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Author: Anthony Chang

Articles by Anthony Chang

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Anthony Chang


After his cardiology training at the Children’s Hospital of Philadelphia with his research interest in mathematics and chaos theory in biomedicine, Dr. Anthony Chang was an attending cardiologist in the cardiovascular intensive care unit of Boston Children’s Hospital and an assistant professor at Harvard Medical School. Throughout his career as a pediatric cardiac intensive care physician, he has been interested in applications of biomedical data to decision-making. He completed his Masters of Science (MS) in Data Science with a sub-specialization in artificial intelligence from Stanford School of Medicine. He is also a computer scientist-in-residence at Chapman University. He is currently the Chief Intelligence and Innovation Officer and Medical Director of the Heart Failure Program at Children’s Hospital of Orange County.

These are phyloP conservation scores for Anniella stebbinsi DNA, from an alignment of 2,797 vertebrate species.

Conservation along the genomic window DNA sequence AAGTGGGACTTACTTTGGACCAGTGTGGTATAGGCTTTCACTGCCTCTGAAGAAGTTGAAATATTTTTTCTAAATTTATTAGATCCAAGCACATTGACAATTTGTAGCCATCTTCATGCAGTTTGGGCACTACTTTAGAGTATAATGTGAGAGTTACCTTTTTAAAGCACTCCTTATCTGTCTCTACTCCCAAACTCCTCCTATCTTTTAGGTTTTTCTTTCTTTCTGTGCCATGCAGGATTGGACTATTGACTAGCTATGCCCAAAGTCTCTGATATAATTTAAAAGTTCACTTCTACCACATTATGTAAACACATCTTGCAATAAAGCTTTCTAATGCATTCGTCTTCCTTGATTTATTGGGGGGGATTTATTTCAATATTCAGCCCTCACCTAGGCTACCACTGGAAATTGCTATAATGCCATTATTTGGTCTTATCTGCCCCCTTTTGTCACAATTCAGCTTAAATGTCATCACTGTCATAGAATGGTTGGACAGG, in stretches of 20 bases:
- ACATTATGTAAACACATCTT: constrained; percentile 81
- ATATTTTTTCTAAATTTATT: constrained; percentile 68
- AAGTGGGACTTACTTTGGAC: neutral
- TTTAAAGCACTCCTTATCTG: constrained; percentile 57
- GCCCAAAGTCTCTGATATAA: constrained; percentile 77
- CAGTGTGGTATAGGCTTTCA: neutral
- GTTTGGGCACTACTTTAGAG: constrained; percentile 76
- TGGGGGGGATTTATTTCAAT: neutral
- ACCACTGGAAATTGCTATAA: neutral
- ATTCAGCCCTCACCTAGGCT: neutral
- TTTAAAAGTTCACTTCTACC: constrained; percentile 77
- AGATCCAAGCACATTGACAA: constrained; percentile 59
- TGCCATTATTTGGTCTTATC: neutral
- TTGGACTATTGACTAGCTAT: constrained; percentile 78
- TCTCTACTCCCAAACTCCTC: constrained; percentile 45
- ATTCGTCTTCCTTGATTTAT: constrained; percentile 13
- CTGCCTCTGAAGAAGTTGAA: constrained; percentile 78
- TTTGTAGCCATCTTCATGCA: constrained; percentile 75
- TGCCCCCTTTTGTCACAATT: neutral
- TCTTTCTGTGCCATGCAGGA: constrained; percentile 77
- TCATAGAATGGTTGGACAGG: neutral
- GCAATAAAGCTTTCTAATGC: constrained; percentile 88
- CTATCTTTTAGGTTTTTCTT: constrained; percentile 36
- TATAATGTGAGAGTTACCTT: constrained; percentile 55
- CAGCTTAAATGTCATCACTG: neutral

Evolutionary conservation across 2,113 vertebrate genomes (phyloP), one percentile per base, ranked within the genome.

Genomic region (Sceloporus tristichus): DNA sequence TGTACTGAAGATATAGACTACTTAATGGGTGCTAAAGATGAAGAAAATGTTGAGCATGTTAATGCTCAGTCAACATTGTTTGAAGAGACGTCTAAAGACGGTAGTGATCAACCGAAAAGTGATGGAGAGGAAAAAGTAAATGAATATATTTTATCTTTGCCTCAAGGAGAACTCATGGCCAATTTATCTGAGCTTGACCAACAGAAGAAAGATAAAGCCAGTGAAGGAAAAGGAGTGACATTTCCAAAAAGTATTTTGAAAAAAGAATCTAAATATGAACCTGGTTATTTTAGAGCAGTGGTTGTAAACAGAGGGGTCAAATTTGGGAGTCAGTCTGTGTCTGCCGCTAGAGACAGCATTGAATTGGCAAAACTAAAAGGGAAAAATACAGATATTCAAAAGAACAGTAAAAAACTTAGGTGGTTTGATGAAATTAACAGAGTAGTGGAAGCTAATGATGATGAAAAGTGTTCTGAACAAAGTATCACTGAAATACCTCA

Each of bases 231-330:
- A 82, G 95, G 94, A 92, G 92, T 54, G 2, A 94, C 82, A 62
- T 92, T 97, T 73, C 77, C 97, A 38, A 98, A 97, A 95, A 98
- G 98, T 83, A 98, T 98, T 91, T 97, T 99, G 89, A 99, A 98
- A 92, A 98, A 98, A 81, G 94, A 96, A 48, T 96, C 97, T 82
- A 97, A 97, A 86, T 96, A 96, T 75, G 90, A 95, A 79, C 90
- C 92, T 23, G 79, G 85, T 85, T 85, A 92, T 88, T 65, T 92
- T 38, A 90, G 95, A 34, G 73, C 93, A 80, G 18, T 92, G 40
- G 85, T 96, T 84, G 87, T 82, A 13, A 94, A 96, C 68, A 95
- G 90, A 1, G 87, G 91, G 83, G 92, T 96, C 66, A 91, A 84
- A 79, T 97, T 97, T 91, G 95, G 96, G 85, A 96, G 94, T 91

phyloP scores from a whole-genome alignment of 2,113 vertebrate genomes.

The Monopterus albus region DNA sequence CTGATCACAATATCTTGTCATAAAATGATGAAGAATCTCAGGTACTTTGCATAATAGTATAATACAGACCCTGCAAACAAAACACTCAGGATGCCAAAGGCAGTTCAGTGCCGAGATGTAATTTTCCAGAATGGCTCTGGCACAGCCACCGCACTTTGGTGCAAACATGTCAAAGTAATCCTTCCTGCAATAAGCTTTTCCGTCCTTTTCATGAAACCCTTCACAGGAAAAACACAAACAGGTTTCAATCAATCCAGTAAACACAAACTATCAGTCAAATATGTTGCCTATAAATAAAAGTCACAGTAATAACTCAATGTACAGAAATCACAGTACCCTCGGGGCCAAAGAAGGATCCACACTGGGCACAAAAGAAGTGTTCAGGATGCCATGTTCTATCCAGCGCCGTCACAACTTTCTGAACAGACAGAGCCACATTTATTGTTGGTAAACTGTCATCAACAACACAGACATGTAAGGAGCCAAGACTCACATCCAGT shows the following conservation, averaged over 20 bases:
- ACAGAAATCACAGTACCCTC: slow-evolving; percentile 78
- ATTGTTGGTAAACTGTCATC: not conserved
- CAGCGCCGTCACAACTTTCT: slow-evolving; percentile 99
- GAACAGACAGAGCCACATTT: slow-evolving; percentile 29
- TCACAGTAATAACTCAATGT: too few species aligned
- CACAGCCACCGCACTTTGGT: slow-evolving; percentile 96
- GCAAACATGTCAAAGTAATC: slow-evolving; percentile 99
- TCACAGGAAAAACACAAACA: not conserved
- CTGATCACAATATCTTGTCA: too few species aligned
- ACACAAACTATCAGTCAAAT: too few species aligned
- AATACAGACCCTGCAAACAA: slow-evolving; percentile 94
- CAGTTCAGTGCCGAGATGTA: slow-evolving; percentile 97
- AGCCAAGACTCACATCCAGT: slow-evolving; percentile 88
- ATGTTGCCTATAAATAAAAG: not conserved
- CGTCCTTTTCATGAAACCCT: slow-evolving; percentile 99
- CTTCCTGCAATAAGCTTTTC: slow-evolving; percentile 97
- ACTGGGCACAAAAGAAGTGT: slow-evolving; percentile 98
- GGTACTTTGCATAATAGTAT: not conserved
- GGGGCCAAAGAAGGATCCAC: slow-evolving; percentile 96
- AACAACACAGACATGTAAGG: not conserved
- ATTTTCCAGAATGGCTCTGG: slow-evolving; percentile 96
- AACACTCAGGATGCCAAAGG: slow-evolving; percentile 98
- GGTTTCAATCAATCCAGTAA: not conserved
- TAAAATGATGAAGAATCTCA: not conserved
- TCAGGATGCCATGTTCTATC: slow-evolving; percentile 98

He is the founder and medical director of the Medical Intelligence and Innovation Institute (MI3) that is supported by the Sharon Disney Lund Foundation. The institute, founded in 2015, is dedicated to the introduction and implementation of artificial intelligence in medicine and was the first institute of its kind in a hospital. He intends to build a clinician-computer scientist interface with a nascent society (the Medical Intelligence Society) and is the editor-in-chief of Intelligence-based Medicine, the accompanying journal for his book, Intelligence-Based Medicine: Artificial Intelligence and Human Cognition in Clinical Medicine and Healthcare. He is the organizing chair for Artificial Intelligence in Medicine (AIMed) meetings around the world, the largest and most comprehensive clinician-led meetings that focus on applications of artificial intelligence in medicine and the dean of the nascent American Board of Artificial Intelligence in Medicine (ABAIM).